Leaving Mohican State Park we rode west and ended up in Bellville OH. We ate lunch in Bellville at K.C.’s Steak & Ribs. Bob ordered a steak salad. I ordered grilled chicken. For dessert we shared a chocolate chip Cakie (a cookie and cake combination). If we are ever in the Bellville area, we would definitely eat at K.C.’s again. The food, service and ambiance were very good.
After lunch we began the ride back to the Whispering Hills Jellystone Park Camp-Resort . We made two stops on our way back to the campground.
This barn is located about half way between Bellville and Butler on Ohio State Route 97. We passed by the barn on our way to Bellville. When I realized that we would be passing by the barn again on our way back to the campground, I watched for it. I asked Bob to stop so that I could take a picture.
Before we departed Bellville, Bob had programmed our route into the GPS. He must have forgotten to instruct the GPS not to take us on dirt / gravel roads.
Riding Down Crooked Road, south of Butler OH
On Saturday, during the group ride with our VROC friends, I caught glimpse of a covered bridge. I made a mental note of the location,of that bridge. Bob and I found the “Bridge of Dreams” covered bridge during our ride.
The Bridge of Dreams is 370 feet long and spans the Mohican River. It is the second longest covered bridge in Ohio after the Smolen-Gulf Bridge, and third longest covered bridge in the United States.
The Bridge of Dreams is closed to motorized traffic but is often used by Amish buggies. In fact, while we were at the river’s edge looking up at the bridge, we heard an Amish buggy crossing overhead. I would have loved to capture a photograph of an Amish buggy crossing this bridge!
We planned to eat dinner at the campground cafe, same as the night before. Our plans changed, though, when I discovered that the kitchen and camp office/store closed at 4:00 pm. We ate dinner at East of Chicago in Shreve, located about 3 miles from the campground. Bob ordered a buffalo chicken salad. I ordered a personal size pizza with pepperoni and a side salad. The food was good.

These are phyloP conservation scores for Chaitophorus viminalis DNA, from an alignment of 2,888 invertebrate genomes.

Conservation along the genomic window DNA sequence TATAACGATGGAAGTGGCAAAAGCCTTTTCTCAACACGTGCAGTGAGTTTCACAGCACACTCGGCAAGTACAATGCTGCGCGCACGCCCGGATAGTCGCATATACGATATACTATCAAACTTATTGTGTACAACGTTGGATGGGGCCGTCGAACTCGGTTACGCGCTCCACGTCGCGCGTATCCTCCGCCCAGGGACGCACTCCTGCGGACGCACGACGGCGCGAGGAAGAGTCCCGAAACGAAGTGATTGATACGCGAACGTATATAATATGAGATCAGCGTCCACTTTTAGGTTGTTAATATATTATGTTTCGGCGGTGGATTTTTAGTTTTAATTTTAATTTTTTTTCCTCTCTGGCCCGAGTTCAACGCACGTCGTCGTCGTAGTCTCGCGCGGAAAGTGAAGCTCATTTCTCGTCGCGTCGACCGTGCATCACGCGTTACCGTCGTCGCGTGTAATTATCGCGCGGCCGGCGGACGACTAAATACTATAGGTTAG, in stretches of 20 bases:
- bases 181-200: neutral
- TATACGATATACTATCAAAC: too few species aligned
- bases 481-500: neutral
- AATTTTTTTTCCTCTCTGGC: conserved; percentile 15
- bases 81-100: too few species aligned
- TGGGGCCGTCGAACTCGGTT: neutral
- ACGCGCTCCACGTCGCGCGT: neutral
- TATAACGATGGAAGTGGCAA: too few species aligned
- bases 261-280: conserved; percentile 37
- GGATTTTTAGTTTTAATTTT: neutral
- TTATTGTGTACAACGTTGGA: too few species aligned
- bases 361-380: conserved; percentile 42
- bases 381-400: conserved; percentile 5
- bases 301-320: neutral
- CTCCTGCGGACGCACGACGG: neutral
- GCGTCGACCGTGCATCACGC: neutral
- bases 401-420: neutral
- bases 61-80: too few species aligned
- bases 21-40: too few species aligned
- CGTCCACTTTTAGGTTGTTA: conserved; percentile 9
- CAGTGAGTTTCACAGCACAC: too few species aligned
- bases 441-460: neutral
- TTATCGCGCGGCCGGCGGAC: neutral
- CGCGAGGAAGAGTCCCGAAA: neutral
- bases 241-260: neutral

The moon was almost full our last night in Ohio.
We were able to see it from our cabin’s porch swing.
We departed Whispering Hills Jellystone Park Camp-Resort, en route home, at 7:20 am. Our first stop was an hour later on U.S. Route 62 near Canton OH. We stopped for breakfast at Bob Evans Restaurant. We made it home around 1:30 pm. What a wonderful weekend we had!
Approximately 20 miles before we reached Grove City, we stopped at McConnells Mill State Park. The gristmill for which McConnells Mill State Park is named sits along Slippery Rock Creek. It was one of the first rolling mills in the country. The gristmill processed corn, oats, wheat and buckwheat for local customers.
We walked through the covered bridge to the other side of Slippery Rock Creek.
I like the view of the mill from across the creek on the far side of the covered bridge. I wish someone would trim the tree branches that cross in front of the mill! I would love to take a photograph of the mill without the tree branches obstructing the view. I considered jumping over the guard rail and climbing down to Slippery Rock Creek, but I decided the climb down was too treacherous for me. I do not walk well on rocks, being very unsteady on my feet.